WRITING STYLE: 4.5/5
ENTERTAINMENT QUOTIENT: 3/5
There are few books which leave you with mixed feelings when you finish reading them. There are times when you love the story and cannot have enough of it, and then there are times when you just want to put the book down and take a break because things don’t quite add up. And the biggest dilemma comes while reviewing such books. Should the review be more positive or should more of the negatives be highlighted? While reading Arjun Shekhar’s End of Story I had experienced similar feelings reeling in my mind. But once finished, I knew the positives far outweighed the negatives.
Shukrat Ali was an anchor with Khulasa channel before the government’s ban on all forms of electronic advertising which led to the closure of all TV channels. A few months back, his boss, Satya Sengupta aka Shh, was murdered, and now Ali is summoned by the court to give his testimony in the case. He decides to be prepared for the court appearance and begins to pen down his testimony which forms the story of this book, End of Story.
“I have been summoned to narrate the story of my life in court tomorrow. They’ll expect me to focus on the parts relevant to the case but then, that’s almost my entire life.”
End of Story begins with the kidnapping of Ali’s daughter Quyamat and ends with Shh’s murder. The events in between, narrated by Ali, without leaving even the minutest of details, forms the crux of the book. Most of the story is set in Vidarbha, where Ali is sent to investigate about the ghost of a farmer who committed suicide. There he stumbles upon something big – an industry-government-media nexus and decides to expose it. What happens next forms the rest of the story.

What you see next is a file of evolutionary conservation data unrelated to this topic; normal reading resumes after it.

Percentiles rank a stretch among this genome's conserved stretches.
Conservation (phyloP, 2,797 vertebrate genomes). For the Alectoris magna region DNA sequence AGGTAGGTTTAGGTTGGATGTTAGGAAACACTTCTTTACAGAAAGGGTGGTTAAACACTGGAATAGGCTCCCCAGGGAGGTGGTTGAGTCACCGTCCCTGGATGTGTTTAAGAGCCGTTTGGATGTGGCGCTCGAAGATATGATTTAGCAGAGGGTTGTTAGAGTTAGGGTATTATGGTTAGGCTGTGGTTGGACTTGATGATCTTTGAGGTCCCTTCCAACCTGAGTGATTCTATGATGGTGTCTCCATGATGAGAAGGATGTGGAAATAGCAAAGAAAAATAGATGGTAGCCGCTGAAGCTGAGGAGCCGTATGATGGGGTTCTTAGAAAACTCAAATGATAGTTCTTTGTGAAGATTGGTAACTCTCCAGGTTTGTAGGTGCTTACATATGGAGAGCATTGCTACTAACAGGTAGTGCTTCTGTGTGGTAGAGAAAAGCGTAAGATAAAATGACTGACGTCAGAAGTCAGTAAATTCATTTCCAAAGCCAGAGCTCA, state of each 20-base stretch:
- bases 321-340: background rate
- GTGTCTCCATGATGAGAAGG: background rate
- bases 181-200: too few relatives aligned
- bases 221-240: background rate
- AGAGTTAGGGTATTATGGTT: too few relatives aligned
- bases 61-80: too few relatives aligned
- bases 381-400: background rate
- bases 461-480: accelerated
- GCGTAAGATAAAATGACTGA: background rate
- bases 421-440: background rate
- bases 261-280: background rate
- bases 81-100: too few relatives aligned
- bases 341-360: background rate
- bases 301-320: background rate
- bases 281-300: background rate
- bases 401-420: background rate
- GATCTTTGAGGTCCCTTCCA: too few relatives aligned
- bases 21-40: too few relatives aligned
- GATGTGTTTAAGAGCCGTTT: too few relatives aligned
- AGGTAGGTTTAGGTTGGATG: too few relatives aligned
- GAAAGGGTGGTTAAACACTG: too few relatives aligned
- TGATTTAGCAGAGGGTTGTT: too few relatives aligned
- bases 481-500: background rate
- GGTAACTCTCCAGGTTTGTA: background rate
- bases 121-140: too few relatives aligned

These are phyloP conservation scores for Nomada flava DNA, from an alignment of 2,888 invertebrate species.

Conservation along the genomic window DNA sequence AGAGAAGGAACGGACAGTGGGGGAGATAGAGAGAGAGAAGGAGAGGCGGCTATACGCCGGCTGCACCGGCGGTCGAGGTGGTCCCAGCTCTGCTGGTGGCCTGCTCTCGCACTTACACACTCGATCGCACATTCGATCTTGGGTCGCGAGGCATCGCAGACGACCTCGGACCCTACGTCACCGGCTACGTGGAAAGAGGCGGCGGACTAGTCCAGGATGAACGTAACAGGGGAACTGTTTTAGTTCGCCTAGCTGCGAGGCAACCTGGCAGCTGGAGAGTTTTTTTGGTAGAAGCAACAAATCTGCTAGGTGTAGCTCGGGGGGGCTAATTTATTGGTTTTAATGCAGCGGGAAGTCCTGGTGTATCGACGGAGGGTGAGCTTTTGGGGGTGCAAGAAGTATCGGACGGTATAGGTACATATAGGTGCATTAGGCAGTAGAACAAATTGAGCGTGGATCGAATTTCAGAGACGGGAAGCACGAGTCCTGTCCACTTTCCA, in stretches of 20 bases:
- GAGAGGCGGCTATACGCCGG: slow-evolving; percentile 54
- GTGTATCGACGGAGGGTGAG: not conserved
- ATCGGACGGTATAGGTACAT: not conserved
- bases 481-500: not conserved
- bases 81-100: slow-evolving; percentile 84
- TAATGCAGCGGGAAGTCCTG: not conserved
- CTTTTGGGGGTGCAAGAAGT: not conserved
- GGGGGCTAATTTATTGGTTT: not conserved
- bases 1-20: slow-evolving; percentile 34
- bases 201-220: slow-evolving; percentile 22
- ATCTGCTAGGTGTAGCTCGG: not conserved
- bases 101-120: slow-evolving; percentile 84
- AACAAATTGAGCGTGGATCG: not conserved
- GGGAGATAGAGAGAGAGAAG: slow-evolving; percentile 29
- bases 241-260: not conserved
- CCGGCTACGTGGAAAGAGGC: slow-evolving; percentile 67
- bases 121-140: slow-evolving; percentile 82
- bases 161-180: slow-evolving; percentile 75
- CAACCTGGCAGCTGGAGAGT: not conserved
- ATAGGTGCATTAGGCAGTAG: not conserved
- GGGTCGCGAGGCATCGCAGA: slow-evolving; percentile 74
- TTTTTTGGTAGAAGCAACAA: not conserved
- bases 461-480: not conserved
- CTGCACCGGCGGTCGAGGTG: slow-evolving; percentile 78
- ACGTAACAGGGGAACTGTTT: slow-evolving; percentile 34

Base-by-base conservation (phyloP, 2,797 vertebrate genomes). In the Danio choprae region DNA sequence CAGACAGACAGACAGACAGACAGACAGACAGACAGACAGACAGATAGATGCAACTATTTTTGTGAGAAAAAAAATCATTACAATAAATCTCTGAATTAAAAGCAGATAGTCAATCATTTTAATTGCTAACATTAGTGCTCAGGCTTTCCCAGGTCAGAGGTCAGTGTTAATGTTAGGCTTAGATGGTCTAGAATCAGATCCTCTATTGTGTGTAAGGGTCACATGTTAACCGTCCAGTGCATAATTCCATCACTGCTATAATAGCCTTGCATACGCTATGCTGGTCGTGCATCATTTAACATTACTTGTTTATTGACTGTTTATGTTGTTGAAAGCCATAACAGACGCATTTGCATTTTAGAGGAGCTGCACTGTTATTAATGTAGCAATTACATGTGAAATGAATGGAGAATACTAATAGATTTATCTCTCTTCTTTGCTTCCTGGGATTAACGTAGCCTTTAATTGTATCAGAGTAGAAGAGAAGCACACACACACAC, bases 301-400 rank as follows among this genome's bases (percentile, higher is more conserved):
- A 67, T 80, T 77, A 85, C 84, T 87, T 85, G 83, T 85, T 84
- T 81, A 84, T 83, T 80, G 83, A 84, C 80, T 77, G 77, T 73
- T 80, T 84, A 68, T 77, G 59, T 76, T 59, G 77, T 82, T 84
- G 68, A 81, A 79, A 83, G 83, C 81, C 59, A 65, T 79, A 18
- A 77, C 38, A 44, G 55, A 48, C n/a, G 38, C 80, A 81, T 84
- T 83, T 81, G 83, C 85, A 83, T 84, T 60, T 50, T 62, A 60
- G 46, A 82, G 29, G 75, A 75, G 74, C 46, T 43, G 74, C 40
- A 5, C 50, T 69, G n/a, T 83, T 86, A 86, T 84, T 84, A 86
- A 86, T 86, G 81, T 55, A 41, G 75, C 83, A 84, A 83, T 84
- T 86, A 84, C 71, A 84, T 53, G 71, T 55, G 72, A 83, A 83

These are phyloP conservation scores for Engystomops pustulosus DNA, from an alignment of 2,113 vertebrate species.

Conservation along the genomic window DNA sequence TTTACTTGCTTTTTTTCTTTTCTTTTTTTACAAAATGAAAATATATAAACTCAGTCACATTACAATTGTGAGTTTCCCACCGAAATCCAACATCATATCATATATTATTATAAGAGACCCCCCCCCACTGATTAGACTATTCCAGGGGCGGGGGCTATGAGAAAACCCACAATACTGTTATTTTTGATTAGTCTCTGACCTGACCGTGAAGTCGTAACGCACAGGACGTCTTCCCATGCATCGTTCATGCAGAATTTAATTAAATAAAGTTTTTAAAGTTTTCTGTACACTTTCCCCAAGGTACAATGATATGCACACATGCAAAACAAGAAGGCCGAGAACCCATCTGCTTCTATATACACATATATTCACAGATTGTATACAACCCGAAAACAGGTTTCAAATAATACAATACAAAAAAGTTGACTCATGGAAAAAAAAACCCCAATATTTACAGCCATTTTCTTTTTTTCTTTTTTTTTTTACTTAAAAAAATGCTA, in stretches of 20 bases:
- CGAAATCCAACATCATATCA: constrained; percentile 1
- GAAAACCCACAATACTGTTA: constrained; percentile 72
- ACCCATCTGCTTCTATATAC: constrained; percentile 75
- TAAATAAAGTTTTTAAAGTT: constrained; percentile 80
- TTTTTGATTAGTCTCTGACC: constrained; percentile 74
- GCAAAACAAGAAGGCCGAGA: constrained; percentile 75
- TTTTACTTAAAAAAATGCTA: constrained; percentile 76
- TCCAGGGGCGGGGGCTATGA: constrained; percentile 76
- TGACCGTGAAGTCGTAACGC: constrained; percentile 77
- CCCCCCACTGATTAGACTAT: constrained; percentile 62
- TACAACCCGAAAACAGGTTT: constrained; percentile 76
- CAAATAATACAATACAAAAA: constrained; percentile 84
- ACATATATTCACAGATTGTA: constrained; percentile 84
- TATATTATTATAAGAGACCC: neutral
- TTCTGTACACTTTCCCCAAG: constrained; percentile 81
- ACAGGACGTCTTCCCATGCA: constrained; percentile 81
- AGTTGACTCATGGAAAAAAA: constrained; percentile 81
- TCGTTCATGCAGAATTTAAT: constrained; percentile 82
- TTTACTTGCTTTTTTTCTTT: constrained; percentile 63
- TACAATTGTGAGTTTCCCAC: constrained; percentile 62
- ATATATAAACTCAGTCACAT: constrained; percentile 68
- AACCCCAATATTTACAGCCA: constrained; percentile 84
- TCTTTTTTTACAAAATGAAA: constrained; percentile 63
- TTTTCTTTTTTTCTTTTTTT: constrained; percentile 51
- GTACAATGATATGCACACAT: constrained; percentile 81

“Why was Shh murdered?”
“Why has the government imposed a ban on electronic advertising?”
End of Story is written in a very interesting fashion; each chapter begins with a cross-examination by the prosecutor and Ali’s answer forms the story of that chapter. The way in which the plot is built is very nice and makes up for the lack of much substance in the plot. The detail with which the Vidarbha region and the native Gond tribes are described is amazing. The language used, adds flavour. It is an interesting fusion of simple words and deep thoughts.
The book has an interesting mix of characters; from the self-righteous Ali to the ever-angry Shh to the inquisitive Quyamat to the obnoxious Tauji to the babbling Pixie, the book has it all.
The climax is one of the most important parts of any book. It is the part which leaves you sweet or sour. The climax of End of Story is fantastic but I cannot delve the details without giving out spoilers. Suffice to say this book has one of the better climaxes I’ve seen in recent times.
One word of caution – not everyone will like End of Story, and finishing it would require lots of patience. But you’ll not be disappointed at all once you finish reading it.